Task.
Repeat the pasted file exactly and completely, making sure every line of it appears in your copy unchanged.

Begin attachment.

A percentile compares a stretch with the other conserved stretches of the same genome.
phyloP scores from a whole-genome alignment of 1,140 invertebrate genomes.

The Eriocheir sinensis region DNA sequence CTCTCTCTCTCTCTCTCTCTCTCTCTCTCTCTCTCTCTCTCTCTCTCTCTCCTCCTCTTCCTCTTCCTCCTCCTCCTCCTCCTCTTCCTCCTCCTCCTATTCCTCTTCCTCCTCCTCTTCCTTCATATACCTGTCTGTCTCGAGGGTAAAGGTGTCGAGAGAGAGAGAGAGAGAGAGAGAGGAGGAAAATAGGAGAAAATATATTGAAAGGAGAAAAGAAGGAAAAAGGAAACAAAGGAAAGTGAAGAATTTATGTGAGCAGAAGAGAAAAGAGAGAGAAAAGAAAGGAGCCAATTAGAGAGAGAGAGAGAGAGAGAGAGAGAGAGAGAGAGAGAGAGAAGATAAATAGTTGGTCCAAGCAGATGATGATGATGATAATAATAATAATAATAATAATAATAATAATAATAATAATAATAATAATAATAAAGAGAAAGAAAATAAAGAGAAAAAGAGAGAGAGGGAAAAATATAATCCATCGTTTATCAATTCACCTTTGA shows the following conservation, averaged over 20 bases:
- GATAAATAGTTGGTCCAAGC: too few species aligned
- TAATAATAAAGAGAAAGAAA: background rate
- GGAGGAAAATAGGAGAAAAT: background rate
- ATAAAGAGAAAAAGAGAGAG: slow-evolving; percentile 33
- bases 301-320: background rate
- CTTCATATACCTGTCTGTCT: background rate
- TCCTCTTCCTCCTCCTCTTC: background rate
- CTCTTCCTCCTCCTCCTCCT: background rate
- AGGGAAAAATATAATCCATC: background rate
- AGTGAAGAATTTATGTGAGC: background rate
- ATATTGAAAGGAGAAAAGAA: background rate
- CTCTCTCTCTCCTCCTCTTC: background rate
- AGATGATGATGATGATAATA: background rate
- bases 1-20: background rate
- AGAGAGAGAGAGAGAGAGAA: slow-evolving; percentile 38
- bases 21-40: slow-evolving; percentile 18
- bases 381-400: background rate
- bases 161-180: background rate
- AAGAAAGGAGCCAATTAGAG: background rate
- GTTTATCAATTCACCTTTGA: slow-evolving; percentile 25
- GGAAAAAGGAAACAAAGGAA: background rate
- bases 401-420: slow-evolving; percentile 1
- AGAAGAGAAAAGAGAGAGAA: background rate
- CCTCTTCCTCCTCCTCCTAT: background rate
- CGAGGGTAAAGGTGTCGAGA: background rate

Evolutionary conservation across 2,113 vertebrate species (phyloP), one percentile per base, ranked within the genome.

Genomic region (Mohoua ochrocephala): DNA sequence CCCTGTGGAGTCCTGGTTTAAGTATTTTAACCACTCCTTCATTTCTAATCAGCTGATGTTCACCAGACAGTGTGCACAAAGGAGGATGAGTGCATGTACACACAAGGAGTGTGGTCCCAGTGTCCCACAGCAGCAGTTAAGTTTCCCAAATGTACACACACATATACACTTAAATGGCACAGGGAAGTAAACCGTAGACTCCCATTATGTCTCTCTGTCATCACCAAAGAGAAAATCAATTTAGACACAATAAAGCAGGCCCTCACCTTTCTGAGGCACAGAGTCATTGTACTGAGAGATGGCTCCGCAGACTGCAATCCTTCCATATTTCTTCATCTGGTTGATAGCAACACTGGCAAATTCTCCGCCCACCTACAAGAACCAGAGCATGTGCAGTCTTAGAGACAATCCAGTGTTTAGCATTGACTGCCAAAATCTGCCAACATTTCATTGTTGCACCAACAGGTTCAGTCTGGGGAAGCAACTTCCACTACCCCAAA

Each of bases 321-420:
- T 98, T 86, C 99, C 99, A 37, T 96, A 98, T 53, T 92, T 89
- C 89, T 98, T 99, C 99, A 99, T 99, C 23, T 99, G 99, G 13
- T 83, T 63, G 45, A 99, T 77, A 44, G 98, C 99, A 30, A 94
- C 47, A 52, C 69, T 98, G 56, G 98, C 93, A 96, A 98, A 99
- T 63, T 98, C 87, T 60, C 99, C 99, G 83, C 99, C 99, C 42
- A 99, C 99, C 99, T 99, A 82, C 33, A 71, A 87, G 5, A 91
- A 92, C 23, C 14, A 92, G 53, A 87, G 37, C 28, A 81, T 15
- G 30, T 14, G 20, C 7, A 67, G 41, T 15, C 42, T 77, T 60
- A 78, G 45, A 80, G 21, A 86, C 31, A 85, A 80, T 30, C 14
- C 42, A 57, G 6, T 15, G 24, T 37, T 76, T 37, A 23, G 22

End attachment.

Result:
A percentile compares a stretch with the other conserved stretches of the same genome.
phyloP scores from a whole-genome alignment of 1,140 invertebrate genomes.

The Eriocheir sinensis region DNA sequence CTCTCTCTCTCTCTCTCTCTCTCTCTCTCTCTCTCTCTCTCTCTCTCTCTCCTCCTCTTCCTCTTCCTCCTCCTCCTCCTCCTCTTCCTCCTCCTCCTATTCCTCTTCCTCCTCCTCTTCCTTCATATACCTGTCTGTCTCGAGGGTAAAGGTGTCGAGAGAGAGAGAGAGAGAGAGAGAGGAGGAAAATAGGAGAAAATATATTGAAAGGAGAAAAGAAGGAAAAAGGAAACAAAGGAAAGTGAAGAATTTATGTGAGCAGAAGAGAAAAGAGAGAGAAAAGAAAGGAGCCAATTAGAGAGAGAGAGAGAGAGAGAGAGAGAGAGAGAGAGAGAGAGAAGATAAATAGTTGGTCCAAGCAGATGATGATGATGATAATAATAATAATAATAATAATAATAATAATAATAATAATAATAATAATAATAAAGAGAAAGAAAATAAAGAGAAAAAGAGAGAGAGGGAAAAATATAATCCATCGTTTATCAATTCACCTTTGA shows the following conservation, averaged over 20 bases:
- GATAAATAGTTGGTCCAAGC: too few species aligned
- TAATAATAAAGAGAAAGAAA: background rate
- GGAGGAAAATAGGAGAAAAT: background rate
- ATAAAGAGAAAAAGAGAGAG: slow-evolving; percentile 33
- bases 301-320: background rate
- CTTCATATACCTGTCTGTCT: background rate
- TCCTCTTCCTCCTCCTCTTC: background rate
- CTCTTCCTCCTCCTCCTCCT: background rate
- AGGGAAAAATATAATCCATC: background rate
- AGTGAAGAATTTATGTGAGC: background rate
- ATATTGAAAGGAGAAAAGAA: background rate
- CTCTCTCTCTCCTCCTCTTC: background rate
- AGATGATGATGATGATAATA: background rate
- bases 1-20: background rate
- AGAGAGAGAGAGAGAGAGAA: slow-evolving; percentile 38
- bases 21-40: slow-evolving; percentile 18
- bases 381-400: background rate
- bases 161-180: background rate
- AAGAAAGGAGCCAATTAGAG: background rate
- GTTTATCAATTCACCTTTGA: slow-evolving; percentile 25
- GGAAAAAGGAAACAAAGGAA: background rate
- bases 401-420: slow-evolving; percentile 1
- AGAAGAGAAAAGAGAGAGAA: background rate
- CCTCTTCCTCCTCCTCCTAT: background rate
- CGAGGGTAAAGGTGTCGAGA: background rate

Evolutionary conservation across 2,113 vertebrate species (phyloP), one percentile per base, ranked within the genome.

Genomic region (Mohoua ochrocephala): DNA sequence CCCTGTGGAGTCCTGGTTTAAGTATTTTAACCACTCCTTCATTTCTAATCAGCTGATGTTCACCAGACAGTGTGCACAAAGGAGGATGAGTGCATGTACACACAAGGAGTGTGGTCCCAGTGTCCCACAGCAGCAGTTAAGTTTCCCAAATGTACACACACATATACACTTAAATGGCACAGGGAAGTAAACCGTAGACTCCCATTATGTCTCTCTGTCATCACCAAAGAGAAAATCAATTTAGACACAATAAAGCAGGCCCTCACCTTTCTGAGGCACAGAGTCATTGTACTGAGAGATGGCTCCGCAGACTGCAATCCTTCCATATTTCTTCATCTGGTTGATAGCAACACTGGCAAATTCTCCGCCCACCTACAAGAACCAGAGCATGTGCAGTCTTAGAGACAATCCAGTGTTTAGCATTGACTGCCAAAATCTGCCAACATTTCATTGTTGCACCAACAGGTTCAGTCTGGGGAAGCAACTTCCACTACCCCAAA

Each of bases 321-420:
- T 98, T 86, C 99, C 99, A 37, T 96, A 98, T 53, T 92, T 89
- C 89, T 98, T 99, C 99, A 99, T 99, C 23, T 99, G 99, G 13
- T 83, T 63, G 45, A 99, T 77, A 44, G 98, C 99, A 30, A 94
- C 47, A 52, C 69, T 98, G 56, G 98, C 93, A 96, A 98, A 99
- T 63, T 98, C 87, T 60, C 99, C 99, G 83, C 99, C 99, C 42
- A 99, C 99, C 99, T 99, A 82, C 33, A 71, A 87, G 5, A 91
- A 92, C 23, C 14, A 92, G 53, A 87, G 37, C 28, A 81, T 15
- G 30, T 14, G 20, C 7, A 67, G 41, T 15, C 42, T 77, T 60
- A 78, G 45, A 80, G 21, A 86, C 31, A 85, A 80, T 30, C 14
- C 42, A 57, G 6, T 15, G 24, T 37, T 76, T 37, A 23, G 22